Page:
Along with heat, the cold therapies are often used to treat lower back pain. Cold can be delivered in many forms e.g. ice packs, gel packs, frozen peas wrapped in a towel, cold baths and sprays.
I am often asked whether it’s better to use heat or cold therapies when treating lower back pain. In honesty they both work in a very similar fashion.
Both increase circulation and blood supply to the area.
This has the useful effect of reducing ischaemia (reduction in blood supply which is often very sore) and muscle spasm. It also helps sweep away the chemicals of inflammation.
Both encourage the release of the bodies own pain relieving chemicals
These are called endorphins and are opiates that help reduce pain.
However, I have often found that heat therapies are better at reducing muscle spasm and seem to leave a greater sense of well being, this is more likely to lead to greater endorphin release. Cold seems to be better at reducing inflammation and swelling.
I don’t know, but I suspect from working with many patients that cold doesn’t help as much as heat. There is very little research out there to guide us. A recent review (1) stated that there is still not enough evidence about the effect of the application of cold for low-back pain whether acute or chronic.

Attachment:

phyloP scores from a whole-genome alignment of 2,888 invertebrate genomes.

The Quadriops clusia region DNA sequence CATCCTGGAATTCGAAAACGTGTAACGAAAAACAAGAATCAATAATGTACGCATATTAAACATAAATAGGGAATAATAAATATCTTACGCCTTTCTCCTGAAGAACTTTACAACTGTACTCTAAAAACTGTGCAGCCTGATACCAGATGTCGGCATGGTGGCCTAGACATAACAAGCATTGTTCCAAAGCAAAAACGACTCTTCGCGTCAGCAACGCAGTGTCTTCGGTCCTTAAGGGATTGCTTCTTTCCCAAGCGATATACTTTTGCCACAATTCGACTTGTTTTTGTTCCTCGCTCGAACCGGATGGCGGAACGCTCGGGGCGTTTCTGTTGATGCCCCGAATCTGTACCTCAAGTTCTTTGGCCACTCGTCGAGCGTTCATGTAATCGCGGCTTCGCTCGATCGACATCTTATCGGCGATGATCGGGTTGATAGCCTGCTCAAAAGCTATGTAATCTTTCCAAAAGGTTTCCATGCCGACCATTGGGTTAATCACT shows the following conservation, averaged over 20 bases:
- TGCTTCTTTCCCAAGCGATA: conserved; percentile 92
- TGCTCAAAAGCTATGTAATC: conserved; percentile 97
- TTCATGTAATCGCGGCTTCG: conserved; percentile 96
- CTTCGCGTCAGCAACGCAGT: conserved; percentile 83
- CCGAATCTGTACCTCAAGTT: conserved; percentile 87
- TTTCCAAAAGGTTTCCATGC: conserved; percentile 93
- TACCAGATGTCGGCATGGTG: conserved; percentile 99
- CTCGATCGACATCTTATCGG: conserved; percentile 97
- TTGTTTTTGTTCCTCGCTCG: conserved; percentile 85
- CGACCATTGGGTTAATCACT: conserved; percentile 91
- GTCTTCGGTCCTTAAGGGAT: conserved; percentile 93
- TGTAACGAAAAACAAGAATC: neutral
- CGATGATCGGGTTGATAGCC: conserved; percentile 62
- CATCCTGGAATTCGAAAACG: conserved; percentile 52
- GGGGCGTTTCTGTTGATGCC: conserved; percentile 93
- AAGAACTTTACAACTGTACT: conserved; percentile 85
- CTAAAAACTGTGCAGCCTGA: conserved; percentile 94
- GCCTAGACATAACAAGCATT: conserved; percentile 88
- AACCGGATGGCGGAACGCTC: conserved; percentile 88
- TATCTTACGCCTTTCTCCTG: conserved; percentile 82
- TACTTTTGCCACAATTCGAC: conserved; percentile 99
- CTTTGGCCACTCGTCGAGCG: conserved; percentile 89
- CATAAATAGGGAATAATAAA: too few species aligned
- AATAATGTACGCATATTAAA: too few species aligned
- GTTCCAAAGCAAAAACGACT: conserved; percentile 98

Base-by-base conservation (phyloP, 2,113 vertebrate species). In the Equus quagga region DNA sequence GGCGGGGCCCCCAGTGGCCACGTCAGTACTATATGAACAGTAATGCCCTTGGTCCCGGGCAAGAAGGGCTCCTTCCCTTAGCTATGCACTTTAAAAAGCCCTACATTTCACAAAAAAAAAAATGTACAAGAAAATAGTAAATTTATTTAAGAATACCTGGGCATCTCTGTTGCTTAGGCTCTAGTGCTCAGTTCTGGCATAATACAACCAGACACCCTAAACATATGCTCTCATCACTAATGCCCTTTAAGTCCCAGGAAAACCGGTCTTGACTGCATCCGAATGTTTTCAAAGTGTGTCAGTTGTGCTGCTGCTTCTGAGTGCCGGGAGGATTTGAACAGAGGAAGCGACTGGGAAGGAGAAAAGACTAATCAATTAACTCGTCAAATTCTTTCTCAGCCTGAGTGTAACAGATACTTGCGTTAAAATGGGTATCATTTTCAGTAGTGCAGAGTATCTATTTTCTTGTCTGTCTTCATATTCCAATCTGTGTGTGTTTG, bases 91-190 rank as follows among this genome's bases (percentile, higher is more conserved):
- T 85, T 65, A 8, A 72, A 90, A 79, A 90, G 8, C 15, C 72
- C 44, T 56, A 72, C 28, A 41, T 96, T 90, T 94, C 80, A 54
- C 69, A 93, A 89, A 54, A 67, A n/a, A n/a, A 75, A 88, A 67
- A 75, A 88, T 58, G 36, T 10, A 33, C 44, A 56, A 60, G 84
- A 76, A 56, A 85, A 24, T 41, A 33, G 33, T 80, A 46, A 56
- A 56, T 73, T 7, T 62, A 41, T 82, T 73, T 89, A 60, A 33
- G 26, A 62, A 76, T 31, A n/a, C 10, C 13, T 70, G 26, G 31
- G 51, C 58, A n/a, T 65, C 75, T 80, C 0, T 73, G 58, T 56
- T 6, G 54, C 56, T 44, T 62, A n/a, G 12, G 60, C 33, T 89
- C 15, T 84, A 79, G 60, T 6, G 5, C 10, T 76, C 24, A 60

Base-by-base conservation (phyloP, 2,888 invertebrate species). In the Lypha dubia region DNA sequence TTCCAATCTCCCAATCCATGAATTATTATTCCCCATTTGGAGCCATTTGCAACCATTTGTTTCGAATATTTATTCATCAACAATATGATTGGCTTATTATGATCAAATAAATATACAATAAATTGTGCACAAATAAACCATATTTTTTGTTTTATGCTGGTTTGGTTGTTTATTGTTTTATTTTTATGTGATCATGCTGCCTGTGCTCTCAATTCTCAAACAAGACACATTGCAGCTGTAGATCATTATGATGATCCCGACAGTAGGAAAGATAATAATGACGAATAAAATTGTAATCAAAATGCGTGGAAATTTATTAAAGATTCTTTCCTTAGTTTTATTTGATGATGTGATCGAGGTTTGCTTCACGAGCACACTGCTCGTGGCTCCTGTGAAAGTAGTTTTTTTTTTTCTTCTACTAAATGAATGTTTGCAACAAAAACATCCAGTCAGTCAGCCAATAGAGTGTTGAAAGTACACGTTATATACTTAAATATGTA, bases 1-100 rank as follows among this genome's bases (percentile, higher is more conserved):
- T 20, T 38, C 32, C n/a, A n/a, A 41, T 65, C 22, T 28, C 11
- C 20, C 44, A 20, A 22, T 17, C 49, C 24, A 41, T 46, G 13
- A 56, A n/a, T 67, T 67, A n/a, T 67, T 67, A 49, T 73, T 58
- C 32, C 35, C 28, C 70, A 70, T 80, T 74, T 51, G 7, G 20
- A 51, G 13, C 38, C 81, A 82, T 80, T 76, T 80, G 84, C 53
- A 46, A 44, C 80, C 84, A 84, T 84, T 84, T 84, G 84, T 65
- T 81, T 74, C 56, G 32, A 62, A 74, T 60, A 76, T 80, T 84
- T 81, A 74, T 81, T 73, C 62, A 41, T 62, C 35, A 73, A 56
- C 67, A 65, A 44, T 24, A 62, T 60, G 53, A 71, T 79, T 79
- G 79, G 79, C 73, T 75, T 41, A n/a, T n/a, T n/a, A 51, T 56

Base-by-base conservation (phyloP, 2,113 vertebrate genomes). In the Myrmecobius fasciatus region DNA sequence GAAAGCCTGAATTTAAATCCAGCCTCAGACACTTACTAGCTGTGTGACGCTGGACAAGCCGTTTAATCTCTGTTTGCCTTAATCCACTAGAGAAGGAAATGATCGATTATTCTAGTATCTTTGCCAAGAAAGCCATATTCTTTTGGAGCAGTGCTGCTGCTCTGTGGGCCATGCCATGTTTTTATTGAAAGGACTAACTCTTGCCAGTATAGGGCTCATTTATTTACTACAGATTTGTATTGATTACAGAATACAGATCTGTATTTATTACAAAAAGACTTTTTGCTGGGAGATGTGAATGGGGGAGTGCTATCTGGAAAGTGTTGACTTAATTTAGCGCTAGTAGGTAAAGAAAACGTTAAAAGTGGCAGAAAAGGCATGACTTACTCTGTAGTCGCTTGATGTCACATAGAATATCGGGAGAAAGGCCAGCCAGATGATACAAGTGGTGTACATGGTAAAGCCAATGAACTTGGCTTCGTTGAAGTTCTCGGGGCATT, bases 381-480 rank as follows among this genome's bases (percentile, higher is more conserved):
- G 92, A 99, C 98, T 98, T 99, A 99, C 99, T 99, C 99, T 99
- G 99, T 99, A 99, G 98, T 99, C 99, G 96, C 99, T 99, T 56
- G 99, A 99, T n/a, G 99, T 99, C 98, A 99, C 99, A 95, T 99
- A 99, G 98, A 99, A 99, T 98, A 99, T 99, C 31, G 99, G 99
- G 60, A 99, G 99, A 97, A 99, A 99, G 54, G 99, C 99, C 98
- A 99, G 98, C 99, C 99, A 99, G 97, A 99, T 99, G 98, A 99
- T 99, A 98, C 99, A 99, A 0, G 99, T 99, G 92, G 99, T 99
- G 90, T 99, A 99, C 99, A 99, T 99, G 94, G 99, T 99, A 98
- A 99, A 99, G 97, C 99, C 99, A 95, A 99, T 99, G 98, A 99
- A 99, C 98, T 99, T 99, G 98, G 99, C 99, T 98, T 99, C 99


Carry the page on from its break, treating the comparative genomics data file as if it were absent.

2011 - UPDATED REVIEW
The research review has been updated but the authors have not changed their conclusions - there is still not enough research to be sure if it works or not.
My advice would be experiment and see which suits you.
If you use cold or make sure you do not burn. Patients with poor skin sensation or temperature awareness should not use either. Remove the heat or cold if it becomes uncomfortable, do not press down on heat or cold i.e. lie on a heat pad/ ice pack and do not fall asleep while using it. Do not use cold over very thin or bony areas. Discuss the use of heat or cold with your health care professional.
1. French, S. D., Cameron, M., Walker, B. F., Reggars, J. W., & Esterman, A. J. 2006, "A cochrane review of superficial heat or cold for low back pain", Spine, vol. 31, no. 9, pp. 998-1006.